On July 16, 1948, armed men hijacked a flight carrying 23 passengers from Macau to Hong Kong. Only one survived the plane’s subsequent crash.
First-Ever Commercial Hijacking Has Lone Survivor in Ringleader
As the seaplane Miss Macao rose into the sky over the South China Sea, one of four men who boarded the plane with guns walked from his seat and “ordered the pilot to surrender the controls.”
The copilot grabbed a crowbar and attempted to hit the gunmen. The “pirates fired wildly at the two pilots,” killing both, Time magazine reported. Once shot, the main pilot, Dale Cramer, an American, fell dead over the controls. The plane flew out of control, sending passengers into the aisles, as it dove into the sea.
Only one of the 26 people on board survived. Fishermen found Wong Yu, the confessed leader of the hijacking, in the sea. He had jumped out of the plane’s rear emergency exit prior to the crash.
The apparent goal of the hijackers was to hold the wealthy passengers for ransom, although the plane regularly carried gold bullion as cargo, so some sources speculate that the hijackers wanted the gold.
Over the next 30 years, hijackings became increasingly frequent. The 10-year average—between 1948 and 1957—was just over one per year, but the annual average from 1968 to 1977 climbed to 41 per year.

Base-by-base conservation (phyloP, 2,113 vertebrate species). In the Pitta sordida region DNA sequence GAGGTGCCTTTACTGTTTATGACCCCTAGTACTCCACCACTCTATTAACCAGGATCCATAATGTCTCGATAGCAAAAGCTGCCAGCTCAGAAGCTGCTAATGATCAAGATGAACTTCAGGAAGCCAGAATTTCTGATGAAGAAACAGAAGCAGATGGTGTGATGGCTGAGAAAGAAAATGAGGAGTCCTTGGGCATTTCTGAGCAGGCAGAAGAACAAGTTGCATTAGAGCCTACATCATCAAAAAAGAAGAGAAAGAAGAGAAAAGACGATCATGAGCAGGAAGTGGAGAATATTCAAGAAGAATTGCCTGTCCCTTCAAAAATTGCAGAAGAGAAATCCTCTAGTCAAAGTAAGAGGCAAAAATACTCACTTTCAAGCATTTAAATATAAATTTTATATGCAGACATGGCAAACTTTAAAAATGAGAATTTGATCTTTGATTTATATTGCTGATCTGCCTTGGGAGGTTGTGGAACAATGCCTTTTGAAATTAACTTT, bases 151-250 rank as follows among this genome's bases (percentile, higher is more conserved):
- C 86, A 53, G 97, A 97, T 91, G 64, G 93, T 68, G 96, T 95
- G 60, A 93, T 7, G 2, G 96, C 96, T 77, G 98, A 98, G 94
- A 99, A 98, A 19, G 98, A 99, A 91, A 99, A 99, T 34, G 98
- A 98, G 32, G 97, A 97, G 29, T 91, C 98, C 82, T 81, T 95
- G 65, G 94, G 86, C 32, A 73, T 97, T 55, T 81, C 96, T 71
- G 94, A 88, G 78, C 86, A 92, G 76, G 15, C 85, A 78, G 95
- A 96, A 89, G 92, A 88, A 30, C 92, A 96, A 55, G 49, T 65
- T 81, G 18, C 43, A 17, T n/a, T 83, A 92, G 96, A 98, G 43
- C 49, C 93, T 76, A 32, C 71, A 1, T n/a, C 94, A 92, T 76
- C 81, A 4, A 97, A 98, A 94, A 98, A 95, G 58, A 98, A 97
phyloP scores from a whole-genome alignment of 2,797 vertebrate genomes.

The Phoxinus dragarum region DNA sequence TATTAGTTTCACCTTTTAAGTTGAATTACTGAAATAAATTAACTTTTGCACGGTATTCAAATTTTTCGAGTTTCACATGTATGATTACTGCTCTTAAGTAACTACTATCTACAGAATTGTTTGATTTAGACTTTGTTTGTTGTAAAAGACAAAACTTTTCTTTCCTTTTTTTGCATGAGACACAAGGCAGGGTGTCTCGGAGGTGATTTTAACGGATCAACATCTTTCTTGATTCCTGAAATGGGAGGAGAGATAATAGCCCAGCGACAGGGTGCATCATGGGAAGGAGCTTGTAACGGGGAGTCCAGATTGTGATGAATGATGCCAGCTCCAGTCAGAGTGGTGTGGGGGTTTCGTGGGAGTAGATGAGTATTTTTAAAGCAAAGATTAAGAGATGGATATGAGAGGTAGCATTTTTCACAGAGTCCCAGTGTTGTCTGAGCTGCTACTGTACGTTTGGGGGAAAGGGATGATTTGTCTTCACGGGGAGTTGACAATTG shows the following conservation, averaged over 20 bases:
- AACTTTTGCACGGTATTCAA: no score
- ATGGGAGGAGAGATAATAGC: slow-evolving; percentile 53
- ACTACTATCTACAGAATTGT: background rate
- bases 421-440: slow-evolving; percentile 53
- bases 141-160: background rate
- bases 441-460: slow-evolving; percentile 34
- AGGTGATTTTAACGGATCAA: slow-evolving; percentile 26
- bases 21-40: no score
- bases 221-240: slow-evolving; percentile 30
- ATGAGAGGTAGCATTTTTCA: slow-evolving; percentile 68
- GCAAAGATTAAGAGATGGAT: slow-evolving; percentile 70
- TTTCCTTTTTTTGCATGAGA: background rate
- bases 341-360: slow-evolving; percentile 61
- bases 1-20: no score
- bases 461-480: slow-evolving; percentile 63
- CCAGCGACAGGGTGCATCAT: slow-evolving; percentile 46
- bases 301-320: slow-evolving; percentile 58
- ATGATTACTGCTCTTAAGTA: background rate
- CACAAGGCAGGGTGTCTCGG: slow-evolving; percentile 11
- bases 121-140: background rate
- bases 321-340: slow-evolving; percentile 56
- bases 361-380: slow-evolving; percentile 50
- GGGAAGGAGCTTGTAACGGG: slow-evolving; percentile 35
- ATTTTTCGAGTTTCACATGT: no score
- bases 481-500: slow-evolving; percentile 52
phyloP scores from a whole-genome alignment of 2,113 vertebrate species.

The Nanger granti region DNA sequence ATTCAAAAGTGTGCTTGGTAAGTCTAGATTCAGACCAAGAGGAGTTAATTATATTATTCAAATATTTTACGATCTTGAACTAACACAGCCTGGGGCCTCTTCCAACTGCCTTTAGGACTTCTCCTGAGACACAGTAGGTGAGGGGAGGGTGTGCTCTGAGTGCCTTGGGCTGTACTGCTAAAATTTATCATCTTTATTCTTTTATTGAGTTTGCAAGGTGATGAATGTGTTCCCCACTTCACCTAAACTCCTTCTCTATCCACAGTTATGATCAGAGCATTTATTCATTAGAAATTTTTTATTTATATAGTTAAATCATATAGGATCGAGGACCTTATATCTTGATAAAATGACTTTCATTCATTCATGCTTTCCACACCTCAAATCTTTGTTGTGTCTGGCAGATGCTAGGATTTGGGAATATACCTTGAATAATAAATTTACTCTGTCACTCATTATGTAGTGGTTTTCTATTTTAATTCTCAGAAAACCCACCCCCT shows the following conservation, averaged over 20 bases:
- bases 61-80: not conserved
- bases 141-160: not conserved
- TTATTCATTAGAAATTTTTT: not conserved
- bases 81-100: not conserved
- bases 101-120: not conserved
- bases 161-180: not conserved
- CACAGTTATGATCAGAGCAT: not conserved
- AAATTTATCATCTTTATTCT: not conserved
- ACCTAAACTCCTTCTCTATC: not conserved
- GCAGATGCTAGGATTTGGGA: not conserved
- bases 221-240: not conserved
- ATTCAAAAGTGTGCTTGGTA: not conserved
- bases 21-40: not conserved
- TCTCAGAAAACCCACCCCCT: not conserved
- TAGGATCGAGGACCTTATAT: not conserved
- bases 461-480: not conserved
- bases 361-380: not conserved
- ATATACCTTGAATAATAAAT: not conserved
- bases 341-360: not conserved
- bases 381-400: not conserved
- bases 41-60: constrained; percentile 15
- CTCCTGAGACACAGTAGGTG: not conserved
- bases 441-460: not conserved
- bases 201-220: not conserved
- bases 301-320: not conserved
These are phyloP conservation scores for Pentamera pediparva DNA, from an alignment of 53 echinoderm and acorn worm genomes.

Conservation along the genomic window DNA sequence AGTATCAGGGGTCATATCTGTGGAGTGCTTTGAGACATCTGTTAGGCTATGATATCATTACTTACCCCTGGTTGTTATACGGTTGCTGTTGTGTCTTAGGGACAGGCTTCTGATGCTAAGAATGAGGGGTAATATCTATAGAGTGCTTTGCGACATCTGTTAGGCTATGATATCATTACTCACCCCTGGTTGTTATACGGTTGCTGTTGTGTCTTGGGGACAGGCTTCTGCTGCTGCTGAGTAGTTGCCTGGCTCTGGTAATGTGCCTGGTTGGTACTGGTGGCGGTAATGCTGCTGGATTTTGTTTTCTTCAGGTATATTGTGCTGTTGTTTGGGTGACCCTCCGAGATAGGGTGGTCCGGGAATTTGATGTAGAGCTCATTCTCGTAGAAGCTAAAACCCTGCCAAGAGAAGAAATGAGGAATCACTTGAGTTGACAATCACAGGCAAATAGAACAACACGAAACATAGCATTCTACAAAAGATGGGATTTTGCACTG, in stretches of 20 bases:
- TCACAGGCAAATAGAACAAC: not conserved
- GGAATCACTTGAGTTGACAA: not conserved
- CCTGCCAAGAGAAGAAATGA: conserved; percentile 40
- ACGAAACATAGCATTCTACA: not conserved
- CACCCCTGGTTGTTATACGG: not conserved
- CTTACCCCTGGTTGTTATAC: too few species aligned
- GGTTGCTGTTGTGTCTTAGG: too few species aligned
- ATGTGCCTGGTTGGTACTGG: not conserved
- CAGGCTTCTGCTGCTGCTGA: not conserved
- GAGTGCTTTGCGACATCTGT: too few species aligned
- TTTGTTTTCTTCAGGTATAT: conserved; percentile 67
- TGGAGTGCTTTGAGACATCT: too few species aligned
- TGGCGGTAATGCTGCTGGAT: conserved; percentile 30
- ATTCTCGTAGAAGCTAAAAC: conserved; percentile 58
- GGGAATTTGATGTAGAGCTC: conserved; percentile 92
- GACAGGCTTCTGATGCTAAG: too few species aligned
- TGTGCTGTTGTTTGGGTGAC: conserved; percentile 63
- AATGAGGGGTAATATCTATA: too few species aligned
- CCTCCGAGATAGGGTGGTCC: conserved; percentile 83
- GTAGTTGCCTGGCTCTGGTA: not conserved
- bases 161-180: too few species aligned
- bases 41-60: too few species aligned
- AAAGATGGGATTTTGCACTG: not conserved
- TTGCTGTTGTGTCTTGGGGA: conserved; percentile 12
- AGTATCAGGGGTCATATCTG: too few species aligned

Since 1948, airline security measures have improved greatly and the number of hijackings has not again reached 1970s heights.
Later Developments: Hijacking becomes associated with terrorism
Sources in this Story
- Time: Pilots & Pirates
- Swire Pacific Limited: Swire News
- U.S. Department of State: Significant Terrorist Incidents, 1961-2003: A Brief Chronology
- The Times (of London): Here's why jihadis just love to fly
- Time: If You Want to Humble an Empire
The U.S. Department of State provides a chronological description of significant terrorist attacks since 1961. Arguably the most notable of these to today’s youths were the hijackings of Sept. 11, 2001.
“This was the bloodiest day on American soil since our Civil War, a modern Antietam … not with soldiers but with secretaries, security guards, lawyers, bankers, janitors,” Time magazine recounts in an article written three days after the collapse of the targeted World Trade Center towers. But quite unfortunately, many other hijackings, also with dire outcomes, had happened before.
Michael Clarke, Professor of Defence Studies at King’s College London, explains in London paper The Times why terrorists are drawn to hijacking. Clark states “there is nothing quite so photogenic as a stricken aircraft, or quite so obscenely violent as a mid-air explosion.”
Reference: The U.S. Centennial of Flight Commission
The US Centennial of Flight Commission examines the history of aviation security in the United States. The site describes significant hijackings and their impact on security from 1947 to 2001.
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